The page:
This year’s celebration of World Health Day is centered around “Our Planet, Our Health.” The observance is supporting urgent actions to keep both humans and the planet they inhabit healthy. According to Sarah Chughtai, MA, senior program analyst of public health informatics at the National Association of County and City Health Officials — and guest author of today’s National Public Health Week post — strengthening global health begins with each of us at the local level.

As COVID-19 has shown, good health is not universal. Some communities face challenges that leave them more vulnerable to health risks than other groups. Each year on April 7, the World Health Organization, NACCHO, APHA and other organizations observe World Health Day by raising awareness of global health inequities, such as COVID-19’s disproportionate impact on minority communities. Family having fun

According to data from the Centers for Disease Control and Prevention, people of color experience significantly higher rates of COVID-19 infection, hospitalization and death, with Black and Hispanic people hospitalized for COVID-19 at over double the rate of white people. Various social, geographic, economic and environmental factors, such as lack of health care access and increased exposure due to occupational settings, have contributed to increased health risks in these communities.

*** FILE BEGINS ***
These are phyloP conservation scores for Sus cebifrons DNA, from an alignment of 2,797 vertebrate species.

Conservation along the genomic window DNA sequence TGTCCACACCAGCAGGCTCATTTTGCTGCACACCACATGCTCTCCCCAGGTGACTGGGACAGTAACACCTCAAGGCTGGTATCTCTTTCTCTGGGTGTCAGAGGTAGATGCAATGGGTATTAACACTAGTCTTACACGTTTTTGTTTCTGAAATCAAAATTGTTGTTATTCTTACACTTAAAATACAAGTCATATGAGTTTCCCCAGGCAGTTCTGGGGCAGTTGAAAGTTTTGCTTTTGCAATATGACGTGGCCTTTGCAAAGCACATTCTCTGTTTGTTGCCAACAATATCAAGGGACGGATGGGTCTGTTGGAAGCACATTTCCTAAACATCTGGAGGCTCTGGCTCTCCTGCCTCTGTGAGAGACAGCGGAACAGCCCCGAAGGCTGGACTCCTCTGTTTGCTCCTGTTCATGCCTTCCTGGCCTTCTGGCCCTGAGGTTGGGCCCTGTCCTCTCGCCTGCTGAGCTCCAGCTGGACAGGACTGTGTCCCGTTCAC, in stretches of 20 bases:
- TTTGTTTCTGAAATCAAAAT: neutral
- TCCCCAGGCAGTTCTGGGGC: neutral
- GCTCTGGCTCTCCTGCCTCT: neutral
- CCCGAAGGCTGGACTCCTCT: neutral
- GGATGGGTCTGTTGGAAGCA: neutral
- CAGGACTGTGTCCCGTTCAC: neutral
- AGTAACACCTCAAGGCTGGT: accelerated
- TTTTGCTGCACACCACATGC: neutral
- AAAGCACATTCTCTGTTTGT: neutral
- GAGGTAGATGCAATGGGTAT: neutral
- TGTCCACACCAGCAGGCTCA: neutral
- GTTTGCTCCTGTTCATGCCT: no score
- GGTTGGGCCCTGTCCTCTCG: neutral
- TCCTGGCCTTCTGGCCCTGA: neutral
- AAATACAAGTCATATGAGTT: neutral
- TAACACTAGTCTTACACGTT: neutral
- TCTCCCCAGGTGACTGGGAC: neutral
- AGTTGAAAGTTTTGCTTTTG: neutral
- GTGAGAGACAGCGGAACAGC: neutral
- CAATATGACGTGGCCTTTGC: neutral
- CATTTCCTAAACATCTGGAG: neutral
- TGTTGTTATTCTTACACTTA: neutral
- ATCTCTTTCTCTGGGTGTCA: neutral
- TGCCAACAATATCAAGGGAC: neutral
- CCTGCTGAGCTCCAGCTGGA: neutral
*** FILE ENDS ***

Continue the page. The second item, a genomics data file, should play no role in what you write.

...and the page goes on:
Data like this are vital to understanding how we can reach people who are historically underrepresented in biomedical research. Without marginalized communities represented in health data, scientists, citizen scientists and researchers cannot connect the dots to close health gaps that persist in our local communities. 

That is why NACCHO is working with local health departments to raise awareness about the All of Us Research Program. The program is gathering health information from 1 million or more people across the U.S. from different backgrounds to help build one of the most diverse health information resources in history. Researchers can then use this information for important health studies.   

The fact remains that minority groups continue to be underrepresented in health data and health research. This World Health Day, take immediate action to end this health inequity by joining All of Us. If you are a researcher, join the All of Us Research Hub. Approved researchers can access the All of Us data and tools to conduct studies to help improve our understanding of human health.

As this year’s NPHW theme says, “Public Health is Where You Are.” It starts with you and your health data. 

Photo by William Fortunato, courtesy Pexels